Cardiff Council says it will "press ahead" with plans to control parking in five areas, despite a new campaign against the scheme in two suburbs.
A campaign was fought against the plans in Canton and Riverside
The council says new measures, such as paid-for permits for residents, are needed to improve parking.
Plans for Controlled Parking Zones (CPZ) in Canton and Riverside were abandoned after an overwhelming "no" vote in a referendum last month.
A campaign against them has begun in two other areas, Roath and Cathays.
The original CPZ scheme would have seen parking restrictions introduced across several areas of Cardiff including Cathays, Gabalfa, Riverside, Roath, Canton and Cardiff Bay.
The council introduced the proposals because it said many householders and businesses have difficulty finding parking space on the streets.
It said measures including pay-and-display parking and paid-for permits for residents were increasingly necessary to combat the problem with the growth of Cardiff as a city.
A campaign opposing the scheme was organised in Canton and Riverside, where many residents claimed the scheme was a "stealth tax" which would not improve parking issues.
A referendum held last month in Canton saw a 12-1 majority vote against.
The council has now dropped the proposals in Canton and for neighbouring Riverside, but said it would "press ahead" with the scheme elsewhere.
'Listened to views'
CPZs are being rolled out from summer, when they will be introduced in parts of the city centre.
The council's executive member for transport and environment, Elgan Morgan, said: "We have listened to the views of residents and local ward members and acknowledge there may be issues in this area [Canton and Riverside] which are different from the other areas in which we are proposing to introduce CPZs.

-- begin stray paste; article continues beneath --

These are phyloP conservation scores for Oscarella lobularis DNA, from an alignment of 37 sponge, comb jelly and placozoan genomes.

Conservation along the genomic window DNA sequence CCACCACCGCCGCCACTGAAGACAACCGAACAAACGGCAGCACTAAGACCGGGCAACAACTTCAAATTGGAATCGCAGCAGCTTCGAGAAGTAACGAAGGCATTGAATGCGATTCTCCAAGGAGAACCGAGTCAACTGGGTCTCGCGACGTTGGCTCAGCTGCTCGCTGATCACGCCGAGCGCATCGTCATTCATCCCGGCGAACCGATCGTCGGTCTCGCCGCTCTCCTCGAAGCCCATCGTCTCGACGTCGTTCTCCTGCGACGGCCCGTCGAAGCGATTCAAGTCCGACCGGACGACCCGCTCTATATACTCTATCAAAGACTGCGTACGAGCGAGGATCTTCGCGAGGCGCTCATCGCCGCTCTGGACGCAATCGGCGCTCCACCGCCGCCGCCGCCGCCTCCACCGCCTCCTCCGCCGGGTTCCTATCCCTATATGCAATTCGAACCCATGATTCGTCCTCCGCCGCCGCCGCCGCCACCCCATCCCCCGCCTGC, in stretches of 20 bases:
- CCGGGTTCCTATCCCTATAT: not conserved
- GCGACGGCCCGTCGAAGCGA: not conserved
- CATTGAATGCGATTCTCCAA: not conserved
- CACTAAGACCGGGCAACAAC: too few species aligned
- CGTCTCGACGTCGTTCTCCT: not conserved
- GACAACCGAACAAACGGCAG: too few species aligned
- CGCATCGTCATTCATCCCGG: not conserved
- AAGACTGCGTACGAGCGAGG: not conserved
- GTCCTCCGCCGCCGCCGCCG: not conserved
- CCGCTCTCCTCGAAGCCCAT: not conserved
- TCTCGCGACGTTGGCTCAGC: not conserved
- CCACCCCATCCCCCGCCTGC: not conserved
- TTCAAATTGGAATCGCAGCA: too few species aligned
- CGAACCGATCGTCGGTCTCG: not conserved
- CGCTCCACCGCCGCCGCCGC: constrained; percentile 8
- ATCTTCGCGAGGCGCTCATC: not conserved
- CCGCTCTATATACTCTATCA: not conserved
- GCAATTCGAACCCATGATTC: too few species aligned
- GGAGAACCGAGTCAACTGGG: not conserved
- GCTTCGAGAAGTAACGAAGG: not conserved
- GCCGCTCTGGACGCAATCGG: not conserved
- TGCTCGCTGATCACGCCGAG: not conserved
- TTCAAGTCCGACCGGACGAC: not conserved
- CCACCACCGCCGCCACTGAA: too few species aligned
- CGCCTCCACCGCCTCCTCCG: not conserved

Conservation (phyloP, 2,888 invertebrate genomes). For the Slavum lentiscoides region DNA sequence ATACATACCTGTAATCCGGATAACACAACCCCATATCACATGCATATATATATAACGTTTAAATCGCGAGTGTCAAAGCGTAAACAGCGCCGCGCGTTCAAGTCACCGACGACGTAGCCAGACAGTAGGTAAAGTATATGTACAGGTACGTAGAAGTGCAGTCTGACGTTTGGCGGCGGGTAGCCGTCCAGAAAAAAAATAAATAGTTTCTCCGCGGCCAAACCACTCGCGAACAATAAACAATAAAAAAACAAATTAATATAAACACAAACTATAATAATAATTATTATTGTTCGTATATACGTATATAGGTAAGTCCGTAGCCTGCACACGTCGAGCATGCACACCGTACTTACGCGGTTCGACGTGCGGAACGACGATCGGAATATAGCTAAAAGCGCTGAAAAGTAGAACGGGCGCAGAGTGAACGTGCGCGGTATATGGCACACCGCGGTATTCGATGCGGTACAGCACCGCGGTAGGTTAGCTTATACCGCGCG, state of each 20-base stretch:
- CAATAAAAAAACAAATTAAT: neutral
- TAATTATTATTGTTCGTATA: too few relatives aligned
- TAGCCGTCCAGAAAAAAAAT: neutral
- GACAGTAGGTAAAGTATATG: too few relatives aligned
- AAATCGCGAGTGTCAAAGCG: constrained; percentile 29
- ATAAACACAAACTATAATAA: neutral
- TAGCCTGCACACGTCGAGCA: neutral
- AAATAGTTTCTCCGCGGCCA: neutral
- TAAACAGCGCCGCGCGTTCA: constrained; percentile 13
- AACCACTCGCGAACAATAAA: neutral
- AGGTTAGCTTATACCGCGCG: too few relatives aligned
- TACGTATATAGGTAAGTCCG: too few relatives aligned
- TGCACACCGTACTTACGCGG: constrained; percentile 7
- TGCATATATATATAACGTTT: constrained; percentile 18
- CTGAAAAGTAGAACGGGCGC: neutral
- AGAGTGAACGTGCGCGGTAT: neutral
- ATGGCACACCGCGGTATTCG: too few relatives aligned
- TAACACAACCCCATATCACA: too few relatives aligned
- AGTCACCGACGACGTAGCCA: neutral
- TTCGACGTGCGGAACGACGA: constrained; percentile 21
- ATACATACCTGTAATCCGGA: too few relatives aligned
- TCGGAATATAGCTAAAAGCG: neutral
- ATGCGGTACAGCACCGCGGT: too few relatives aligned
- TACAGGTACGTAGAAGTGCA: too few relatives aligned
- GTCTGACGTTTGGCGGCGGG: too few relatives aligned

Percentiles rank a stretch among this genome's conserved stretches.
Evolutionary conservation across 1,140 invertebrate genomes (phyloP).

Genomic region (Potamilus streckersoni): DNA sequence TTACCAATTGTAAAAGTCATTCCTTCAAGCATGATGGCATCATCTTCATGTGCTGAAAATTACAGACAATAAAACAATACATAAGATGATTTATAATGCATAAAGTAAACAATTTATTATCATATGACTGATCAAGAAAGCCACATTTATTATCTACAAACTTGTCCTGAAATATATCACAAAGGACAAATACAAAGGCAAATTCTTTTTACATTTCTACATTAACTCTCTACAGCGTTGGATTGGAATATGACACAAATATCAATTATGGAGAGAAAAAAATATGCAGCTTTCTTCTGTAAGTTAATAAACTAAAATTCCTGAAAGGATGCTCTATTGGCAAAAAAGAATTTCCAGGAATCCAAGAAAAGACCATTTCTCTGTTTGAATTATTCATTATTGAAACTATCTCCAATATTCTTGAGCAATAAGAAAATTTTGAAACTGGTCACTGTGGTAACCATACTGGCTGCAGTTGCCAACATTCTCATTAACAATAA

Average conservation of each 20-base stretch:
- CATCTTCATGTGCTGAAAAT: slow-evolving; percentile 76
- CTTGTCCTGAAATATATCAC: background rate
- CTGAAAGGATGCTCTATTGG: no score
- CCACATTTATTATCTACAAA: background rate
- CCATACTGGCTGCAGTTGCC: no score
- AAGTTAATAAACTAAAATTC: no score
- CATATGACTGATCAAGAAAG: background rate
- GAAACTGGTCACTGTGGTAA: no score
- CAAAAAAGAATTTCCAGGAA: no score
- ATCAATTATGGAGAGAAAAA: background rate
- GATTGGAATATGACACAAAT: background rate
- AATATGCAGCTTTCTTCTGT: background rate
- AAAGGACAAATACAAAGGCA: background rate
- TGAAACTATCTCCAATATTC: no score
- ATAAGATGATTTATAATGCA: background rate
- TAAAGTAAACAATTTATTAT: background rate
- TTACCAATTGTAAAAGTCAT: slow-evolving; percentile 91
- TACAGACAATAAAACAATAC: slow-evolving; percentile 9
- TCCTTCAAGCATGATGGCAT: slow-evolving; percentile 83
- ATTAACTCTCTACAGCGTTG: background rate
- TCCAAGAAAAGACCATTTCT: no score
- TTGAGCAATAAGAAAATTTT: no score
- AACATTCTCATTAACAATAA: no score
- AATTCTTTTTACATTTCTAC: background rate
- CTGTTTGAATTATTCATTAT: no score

The council says measures are needed to combat increased traffic
"Residents tell us that it is currently easier to park near the shops there than in other shopping centres elsewhere in the city and they were less than convinced that the proposals would make it easier for them to park.
"Meanwhile, the necessary arrangements for the introduction of CPZs in the other five areas of the city will press ahead as will the implementation of decriminalised parking which will eradicate illegal parking and improve public transport."
But some traders in the Roath and Cathays area of Cardiff have begun a campaign against the plans with two public meeting planned for early in March.
Tony Dudden, who owns a newsagent on Albany Road, Roath, said the plans were "bad for business".
He added: "I've been here 41 years and there have always been parking problems, but we won't be any better off with these plans.
"The CPZ will not create any more spaces and I can't help feeling many of the shops here will go by the wayside.
"I've never seen people so annoyed over an issue."
However, a council spokeswoman said the scheme would create more parking spaces overall.
Plaid Cymru South Wales Central AM Owen John Thomas said he was confident a new campaign against the CPZs could be won.
He added: "There are a number of solutions to the car parking problems in Roath and Cathays.
"It would mean great co-operation between the council, local people and the university and it would mean the council starting from the point of a fully integrated transport system for Cardiff.
"You would have a park and ride system in convenient places and the city needs to be fully served by public transport."